Shunt Placement Open vs Percutaneous

Peritoneal dialysis catheters can be placed via an open or percutaneous method. General contraindications to catheter placement include abdominal wall hernias or infections, active inflammatory bowel disease, diffuse intraabdominal adhesions, respiratory insufficiency, and gastrointestinal stomas (11). The Tenkhoff catheter, which is made of Silastic and equipped with two Dacron cuffs, is the most commonly used PD catheter. Placement by the open method is done in the operating room under general or local anesthesia. A small infraumbilical midline incision is used to better allow the catheter to reach into the dependent pelvis. (A supraumbilical incision can be utilized in patients with previous lower abdominal surgery to avoid adhesions.) The abdominal wall fascia is opened, a purse-string suture placed into the peritoneum, and a catheter guide used to direct the catheter toward the pelvis. The purse-string suture is tied down, securing the catheter in position with a watertight seal with the distal Dacron cuff just outside the peritoneum. The proximal end of the catheter is then brought out through a separate small incision site in the abdomen with the proximal Dacron cuff remaining in the subcutaneous tissue helping to secure the catheter in place by fibrosis over time. In the majority of cases, peritoneal dialysis can be instituted immediately.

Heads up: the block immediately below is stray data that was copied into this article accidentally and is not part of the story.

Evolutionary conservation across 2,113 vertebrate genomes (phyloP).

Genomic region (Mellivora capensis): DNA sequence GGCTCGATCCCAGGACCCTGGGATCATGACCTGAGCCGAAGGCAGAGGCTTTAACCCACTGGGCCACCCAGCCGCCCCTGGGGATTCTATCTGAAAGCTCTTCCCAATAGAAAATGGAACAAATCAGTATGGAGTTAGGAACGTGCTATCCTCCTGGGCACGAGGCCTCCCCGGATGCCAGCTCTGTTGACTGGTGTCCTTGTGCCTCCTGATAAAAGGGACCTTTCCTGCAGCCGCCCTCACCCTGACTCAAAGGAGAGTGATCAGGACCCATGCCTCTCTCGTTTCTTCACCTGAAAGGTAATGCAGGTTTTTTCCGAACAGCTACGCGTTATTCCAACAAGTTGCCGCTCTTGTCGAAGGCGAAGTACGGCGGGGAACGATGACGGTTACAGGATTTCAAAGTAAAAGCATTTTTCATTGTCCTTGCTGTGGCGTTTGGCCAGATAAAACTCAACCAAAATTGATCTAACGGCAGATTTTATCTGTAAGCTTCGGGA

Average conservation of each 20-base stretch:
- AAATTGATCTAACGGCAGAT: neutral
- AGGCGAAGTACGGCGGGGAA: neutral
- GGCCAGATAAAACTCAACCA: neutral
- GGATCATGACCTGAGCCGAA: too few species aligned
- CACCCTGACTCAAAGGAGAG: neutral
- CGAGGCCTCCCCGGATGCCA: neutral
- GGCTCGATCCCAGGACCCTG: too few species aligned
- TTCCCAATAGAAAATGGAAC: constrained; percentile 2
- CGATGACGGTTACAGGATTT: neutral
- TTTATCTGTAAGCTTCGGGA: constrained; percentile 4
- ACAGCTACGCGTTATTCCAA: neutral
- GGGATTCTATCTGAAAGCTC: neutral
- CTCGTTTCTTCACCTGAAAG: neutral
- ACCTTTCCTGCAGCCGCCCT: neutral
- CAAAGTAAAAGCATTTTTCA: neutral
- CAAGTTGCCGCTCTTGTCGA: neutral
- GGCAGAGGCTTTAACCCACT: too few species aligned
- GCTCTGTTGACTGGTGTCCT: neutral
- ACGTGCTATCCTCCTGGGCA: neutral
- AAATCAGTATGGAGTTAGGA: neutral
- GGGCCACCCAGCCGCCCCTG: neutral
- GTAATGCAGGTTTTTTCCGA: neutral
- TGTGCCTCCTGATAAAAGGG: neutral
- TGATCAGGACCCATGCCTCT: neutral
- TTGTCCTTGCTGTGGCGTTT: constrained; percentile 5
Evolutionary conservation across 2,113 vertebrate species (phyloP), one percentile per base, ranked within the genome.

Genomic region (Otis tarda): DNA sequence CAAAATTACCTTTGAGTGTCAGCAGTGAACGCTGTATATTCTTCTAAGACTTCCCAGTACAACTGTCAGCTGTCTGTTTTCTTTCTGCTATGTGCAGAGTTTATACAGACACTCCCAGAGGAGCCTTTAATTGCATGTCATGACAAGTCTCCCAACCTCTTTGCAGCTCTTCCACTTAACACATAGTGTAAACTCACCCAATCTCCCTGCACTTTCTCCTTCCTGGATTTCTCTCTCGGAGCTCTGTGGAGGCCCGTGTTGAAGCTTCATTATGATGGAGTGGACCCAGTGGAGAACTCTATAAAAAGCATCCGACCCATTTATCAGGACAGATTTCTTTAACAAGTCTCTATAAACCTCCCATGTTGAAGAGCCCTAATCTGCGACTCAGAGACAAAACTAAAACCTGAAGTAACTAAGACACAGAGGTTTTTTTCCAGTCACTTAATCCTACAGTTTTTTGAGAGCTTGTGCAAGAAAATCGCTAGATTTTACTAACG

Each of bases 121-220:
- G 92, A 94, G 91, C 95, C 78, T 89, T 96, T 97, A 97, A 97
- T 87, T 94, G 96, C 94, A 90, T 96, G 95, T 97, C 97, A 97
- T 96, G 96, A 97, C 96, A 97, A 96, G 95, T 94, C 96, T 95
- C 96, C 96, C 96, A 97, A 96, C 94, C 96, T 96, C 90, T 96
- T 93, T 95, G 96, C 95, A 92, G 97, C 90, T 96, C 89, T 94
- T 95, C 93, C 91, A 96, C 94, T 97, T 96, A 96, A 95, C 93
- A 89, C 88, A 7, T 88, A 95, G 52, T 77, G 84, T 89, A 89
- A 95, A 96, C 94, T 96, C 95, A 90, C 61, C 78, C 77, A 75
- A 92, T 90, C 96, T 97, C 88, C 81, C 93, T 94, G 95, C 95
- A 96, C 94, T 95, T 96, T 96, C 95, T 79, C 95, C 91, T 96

A laparoscopic approach to catheter placement has also been utilized. This method has the advantage of allowing the guidance of the catheter into proper position in the pelvis under direct vision.

The percutaneous placement of a PD catheter does not require an operating room and can be performed at the bedside or in a treatment room with local anesthesia plus sedation. The peritoneum is instilled with 2-4 L of dialysate via an angiocatheter and a dilator and introducer sheath are inserted into the peritoneal space over a guide wire (12). A Tenckhoff catheter is then directed through the sheath toward the pelvis, and the sheath is pealed away. The proximal end of the catheter is then tunneled subcutaneously, as in the open method, through a separate site.

Blood Pressure Health

Blood Pressure Health

Your heart pumps blood throughout your body using a network of tubing called arteries and capillaries which return the blood back to your heart via your veins. Blood pressure is the force of the blood pushing against the walls of your arteries as your heart beats.Learn more...

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